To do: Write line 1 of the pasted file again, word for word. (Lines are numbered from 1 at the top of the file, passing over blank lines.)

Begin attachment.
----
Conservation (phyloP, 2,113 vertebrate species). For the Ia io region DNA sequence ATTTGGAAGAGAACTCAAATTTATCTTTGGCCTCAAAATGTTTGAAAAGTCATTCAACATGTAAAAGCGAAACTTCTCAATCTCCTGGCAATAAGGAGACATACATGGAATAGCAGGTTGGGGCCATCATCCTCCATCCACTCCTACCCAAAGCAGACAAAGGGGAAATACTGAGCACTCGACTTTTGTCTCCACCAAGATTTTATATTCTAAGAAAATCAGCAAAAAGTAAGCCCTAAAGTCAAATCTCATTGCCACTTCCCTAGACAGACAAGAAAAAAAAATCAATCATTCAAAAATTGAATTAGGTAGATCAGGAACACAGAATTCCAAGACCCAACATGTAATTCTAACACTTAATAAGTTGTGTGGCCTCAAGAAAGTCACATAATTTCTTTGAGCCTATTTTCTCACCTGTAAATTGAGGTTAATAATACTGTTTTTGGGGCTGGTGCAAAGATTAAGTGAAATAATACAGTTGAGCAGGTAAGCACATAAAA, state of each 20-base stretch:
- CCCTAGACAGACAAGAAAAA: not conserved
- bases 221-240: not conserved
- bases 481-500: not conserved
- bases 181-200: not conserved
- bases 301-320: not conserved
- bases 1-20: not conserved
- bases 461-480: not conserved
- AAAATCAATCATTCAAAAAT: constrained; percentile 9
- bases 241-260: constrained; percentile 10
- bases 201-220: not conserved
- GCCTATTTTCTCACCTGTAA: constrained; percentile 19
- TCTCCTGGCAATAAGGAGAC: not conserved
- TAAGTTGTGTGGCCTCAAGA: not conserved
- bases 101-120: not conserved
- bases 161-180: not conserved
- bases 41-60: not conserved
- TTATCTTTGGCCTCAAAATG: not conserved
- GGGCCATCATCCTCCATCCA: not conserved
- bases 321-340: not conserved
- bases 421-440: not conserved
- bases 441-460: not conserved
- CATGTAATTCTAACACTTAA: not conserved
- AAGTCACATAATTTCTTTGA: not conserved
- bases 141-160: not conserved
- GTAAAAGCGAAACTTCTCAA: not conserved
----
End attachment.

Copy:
Conservation (phyloP, 2,113 vertebrate species). For the Ia io region DNA sequence ATTTGGAAGAGAACTCAAATTTATCTTTGGCCTCAAAATGTTTGAAAAGTCATTCAACATGTAAAAGCGAAACTTCTCAATCTCCTGGCAATAAGGAGACATACATGGAATAGCAGGTTGGGGCCATCATCCTCCATCCACTCCTACCCAAAGCAGACAAAGGGGAAATACTGAGCACTCGACTTTTGTCTCCACCAAGATTTTATATTCTAAGAAAATCAGCAAAAAGTAAGCCCTAAAGTCAAATCTCATTGCCACTTCCCTAGACAGACAAGAAAAAAAAATCAATCATTCAAAAATTGAATTAGGTAGATCAGGAACACAGAATTCCAAGACCCAACATGTAATTCTAACACTTAATAAGTTGTGTGGCCTCAAGAAAGTCACATAATTTCTTTGAGCCTATTTTCTCACCTGTAAATTGAGGTTAATAATACTGTTTTTGGGGCTGGTGCAAAGATTAAGTGAAATAATACAGTTGAGCAGGTAAGCACATAAAA, state of each 20-base stretch: